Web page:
“If driveways are built correctly, they won’t impact resources. I have friends who wouldn’t be able to build their houses today if these regulations were in effect. Their driveways are 6, 7, 800 feet. If you build a driveway correctly so it drains, that’s the key to any of these regulations. I think a 500-foot restriction, in this town, is unrealistic. You might want to go 1,500 feet to place your house where there’s a view. I don’t think it is in our purview to prevent people from developing their property, but we can ask that they do it without damaging wildlife and streams,” Simonini said.

He noted that his driveway is 1.5 miles up and said he had wildlife all over his 50 acres.

YOU’RE IN THEIR HABITAT

“You have them in your backyard because you’re in their habitat. That’s why people are having bear problems, because people are building where the bears are, McMurtry said.

Commissioner Shane Mullen said that the exact number of feet is something commissioners are still working out.

“Let’s take some feedback from stakeholders on the question and consider 500 feet a marker for now. Is it less or more? Do you need a variance for a longer road?” Mullen asked.

“The next item that jumped off the page for me was removal of biking and horseback riding trails in the forest reserve district and wanted to get more background from you on that,” asked select board chair Jared Cadwell.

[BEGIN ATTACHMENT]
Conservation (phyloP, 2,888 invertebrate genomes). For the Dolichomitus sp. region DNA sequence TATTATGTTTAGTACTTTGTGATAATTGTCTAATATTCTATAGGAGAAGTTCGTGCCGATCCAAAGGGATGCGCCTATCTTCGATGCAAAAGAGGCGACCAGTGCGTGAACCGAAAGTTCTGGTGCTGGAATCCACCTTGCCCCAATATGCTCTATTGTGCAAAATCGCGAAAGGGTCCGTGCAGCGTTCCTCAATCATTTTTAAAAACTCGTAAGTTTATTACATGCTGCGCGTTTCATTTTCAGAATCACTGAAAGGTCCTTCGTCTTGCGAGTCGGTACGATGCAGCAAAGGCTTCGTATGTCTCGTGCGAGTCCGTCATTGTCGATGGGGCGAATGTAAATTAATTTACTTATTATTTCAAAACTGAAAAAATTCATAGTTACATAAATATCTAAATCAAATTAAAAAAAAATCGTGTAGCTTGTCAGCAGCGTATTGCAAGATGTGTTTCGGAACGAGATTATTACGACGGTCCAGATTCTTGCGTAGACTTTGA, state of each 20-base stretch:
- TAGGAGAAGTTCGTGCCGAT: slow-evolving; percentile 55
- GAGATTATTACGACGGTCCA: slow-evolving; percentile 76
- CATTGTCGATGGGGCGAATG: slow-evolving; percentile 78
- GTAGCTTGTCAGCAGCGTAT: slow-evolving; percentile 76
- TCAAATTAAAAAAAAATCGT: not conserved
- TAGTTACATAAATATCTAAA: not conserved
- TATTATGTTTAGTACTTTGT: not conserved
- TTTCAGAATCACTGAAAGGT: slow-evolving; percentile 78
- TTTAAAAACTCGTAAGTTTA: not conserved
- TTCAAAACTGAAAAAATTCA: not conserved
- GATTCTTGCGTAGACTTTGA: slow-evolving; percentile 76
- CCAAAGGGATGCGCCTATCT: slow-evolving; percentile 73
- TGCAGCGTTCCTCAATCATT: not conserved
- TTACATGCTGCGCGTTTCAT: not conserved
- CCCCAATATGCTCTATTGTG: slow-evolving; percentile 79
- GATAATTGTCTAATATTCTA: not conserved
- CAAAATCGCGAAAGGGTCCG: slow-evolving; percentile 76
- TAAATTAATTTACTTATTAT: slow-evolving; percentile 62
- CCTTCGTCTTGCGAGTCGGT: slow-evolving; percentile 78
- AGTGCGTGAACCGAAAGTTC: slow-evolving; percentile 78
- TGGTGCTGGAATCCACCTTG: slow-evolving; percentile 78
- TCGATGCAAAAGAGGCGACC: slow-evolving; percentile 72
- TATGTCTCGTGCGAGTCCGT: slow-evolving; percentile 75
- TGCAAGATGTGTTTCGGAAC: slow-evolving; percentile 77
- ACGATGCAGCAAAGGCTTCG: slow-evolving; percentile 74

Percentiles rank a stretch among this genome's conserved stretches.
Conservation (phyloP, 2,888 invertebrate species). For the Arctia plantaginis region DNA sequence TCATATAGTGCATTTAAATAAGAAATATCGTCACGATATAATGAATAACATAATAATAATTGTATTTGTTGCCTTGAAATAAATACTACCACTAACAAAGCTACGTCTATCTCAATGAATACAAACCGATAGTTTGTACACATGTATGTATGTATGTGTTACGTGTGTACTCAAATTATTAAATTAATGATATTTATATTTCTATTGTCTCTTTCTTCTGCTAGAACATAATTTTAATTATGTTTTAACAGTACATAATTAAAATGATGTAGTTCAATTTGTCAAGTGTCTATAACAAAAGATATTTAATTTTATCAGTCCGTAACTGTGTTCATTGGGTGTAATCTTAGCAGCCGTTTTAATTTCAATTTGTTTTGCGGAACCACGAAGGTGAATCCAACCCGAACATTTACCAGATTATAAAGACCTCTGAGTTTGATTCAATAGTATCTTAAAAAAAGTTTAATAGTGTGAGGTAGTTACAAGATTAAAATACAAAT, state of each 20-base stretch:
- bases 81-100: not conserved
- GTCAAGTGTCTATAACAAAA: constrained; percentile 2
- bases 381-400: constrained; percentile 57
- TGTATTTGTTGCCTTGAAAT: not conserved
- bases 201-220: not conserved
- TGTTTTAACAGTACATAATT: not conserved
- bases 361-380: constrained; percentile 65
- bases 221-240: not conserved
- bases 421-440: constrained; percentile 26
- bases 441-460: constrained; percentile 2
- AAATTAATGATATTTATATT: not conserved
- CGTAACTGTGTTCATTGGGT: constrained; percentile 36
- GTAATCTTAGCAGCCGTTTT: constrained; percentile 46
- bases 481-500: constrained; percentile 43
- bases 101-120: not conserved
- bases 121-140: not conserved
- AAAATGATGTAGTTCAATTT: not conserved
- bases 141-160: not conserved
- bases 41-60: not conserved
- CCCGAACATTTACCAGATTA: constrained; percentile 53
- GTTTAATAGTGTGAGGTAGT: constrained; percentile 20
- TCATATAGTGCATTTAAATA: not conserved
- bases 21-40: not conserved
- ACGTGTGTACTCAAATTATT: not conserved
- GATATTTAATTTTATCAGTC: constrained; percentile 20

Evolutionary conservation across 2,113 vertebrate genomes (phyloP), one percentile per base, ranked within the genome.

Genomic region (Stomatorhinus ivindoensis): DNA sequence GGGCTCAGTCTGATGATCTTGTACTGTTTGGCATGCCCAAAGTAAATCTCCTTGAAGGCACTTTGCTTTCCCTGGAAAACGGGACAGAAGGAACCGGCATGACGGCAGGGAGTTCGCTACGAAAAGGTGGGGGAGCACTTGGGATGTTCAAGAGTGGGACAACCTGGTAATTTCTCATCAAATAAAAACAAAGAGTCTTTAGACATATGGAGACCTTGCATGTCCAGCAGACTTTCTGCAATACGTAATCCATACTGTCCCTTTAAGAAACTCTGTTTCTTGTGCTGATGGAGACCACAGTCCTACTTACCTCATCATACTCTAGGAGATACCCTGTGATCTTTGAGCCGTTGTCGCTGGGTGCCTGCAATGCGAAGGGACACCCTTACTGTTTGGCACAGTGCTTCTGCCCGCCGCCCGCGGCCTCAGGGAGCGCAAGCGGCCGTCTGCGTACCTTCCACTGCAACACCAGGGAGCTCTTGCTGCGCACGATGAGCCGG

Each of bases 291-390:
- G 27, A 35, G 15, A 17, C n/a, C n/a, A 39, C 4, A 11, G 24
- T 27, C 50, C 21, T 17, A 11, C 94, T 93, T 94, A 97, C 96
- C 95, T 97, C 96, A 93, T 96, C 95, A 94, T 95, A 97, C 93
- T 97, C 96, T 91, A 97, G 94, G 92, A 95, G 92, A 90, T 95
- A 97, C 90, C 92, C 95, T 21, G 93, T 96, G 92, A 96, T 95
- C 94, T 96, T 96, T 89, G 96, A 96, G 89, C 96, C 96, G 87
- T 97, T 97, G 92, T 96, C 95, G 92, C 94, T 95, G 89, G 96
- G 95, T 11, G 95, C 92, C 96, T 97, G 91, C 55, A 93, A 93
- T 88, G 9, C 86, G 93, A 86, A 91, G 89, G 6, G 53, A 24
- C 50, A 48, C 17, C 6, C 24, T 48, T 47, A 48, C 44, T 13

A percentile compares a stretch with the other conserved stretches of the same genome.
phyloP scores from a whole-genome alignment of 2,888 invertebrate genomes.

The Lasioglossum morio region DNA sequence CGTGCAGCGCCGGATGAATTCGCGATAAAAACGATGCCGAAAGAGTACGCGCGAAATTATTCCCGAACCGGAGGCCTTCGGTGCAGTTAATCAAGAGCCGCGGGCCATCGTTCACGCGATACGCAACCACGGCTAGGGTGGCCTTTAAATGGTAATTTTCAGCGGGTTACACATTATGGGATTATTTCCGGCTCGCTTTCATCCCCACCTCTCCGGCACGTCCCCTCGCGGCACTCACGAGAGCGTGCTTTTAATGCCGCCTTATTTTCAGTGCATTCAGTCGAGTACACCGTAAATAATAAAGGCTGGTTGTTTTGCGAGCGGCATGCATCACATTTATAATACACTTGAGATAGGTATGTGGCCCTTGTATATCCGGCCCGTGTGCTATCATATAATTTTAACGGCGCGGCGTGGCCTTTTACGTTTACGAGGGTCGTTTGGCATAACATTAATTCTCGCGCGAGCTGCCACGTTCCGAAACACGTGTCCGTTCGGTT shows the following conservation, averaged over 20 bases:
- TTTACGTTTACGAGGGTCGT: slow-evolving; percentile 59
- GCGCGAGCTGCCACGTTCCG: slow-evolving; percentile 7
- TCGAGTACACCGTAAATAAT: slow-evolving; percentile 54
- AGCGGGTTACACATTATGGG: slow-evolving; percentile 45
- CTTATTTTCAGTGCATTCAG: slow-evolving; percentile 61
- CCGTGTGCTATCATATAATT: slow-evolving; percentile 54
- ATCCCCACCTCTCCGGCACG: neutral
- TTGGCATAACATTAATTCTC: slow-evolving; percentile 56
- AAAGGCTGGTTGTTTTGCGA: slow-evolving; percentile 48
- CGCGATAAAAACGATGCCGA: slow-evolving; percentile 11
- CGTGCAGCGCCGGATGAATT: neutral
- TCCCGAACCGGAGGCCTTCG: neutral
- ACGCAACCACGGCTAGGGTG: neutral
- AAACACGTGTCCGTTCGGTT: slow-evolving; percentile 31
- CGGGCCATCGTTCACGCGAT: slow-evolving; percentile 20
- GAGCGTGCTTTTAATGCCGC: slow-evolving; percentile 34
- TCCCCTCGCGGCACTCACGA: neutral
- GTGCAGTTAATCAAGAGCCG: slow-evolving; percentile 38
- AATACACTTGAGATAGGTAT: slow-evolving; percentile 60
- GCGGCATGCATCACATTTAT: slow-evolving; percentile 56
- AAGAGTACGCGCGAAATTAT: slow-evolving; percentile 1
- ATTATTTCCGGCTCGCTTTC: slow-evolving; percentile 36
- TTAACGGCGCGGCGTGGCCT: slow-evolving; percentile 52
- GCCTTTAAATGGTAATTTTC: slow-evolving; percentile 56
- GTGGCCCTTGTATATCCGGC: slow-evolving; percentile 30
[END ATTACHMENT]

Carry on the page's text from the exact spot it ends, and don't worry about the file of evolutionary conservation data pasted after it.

SMALL PORTION OF TOWN

Mullen said that at 2,500 feet in elevation, the terrain was getting into more the fragile, high-elevation alpine environment and noted that it was very small portion of the town. Cadwell asked if the planning commissioners had met with the Mad River Ridge Runners or the Mad River Riders on this issue.

“I know they are very concerned about this. I know this second hand. They’re organized now and paying very close attention to trail maintenance. It’s part of the bigger conversation about recreation here in The Valley and how we manage it,” Cadwell said.

“It’s a very small portion of land that this is referring to,” Chamberlain said.

McMurtry pointed out that this change in the regulations prevents new trails, not existing trails.

NEW TRAIL DEVELOPMENT

Fayston resident John Hammond, at the hearing representing Sugarbush, was queried about the impact of the trail restriction on the ski resort. He said that while most of the mountain biking trails are in Warren, the ones in Fayston are at about 2,200 feet.

“If we ever wanted to do something above the GMX at Mount Ellen, would we be prohibited from new trail development above 2,500?” Hammond asked.

Mullen asked what guidelines Sugarbush uses for trail building and Hammond said the International Mountain Biking Association Trail Guide.

“It’s a bit dated, but it is what is used. The book calls for getting water off the trails as soon as possible, but newer best practices indicate that sometimes that’s not possible and you have to carry it on the uphill side of the trail until you can get it off,” Hammond said.

Further questions were raised about additional permitting requirements in the natural resources overlay district, specifically about whether that would be creating a situation where a project not subject to state level Act 250 review would be required to adhere to state level review standards.

The select board will hold its formal public hearing on the proposed changes to the land use regulations on February 19.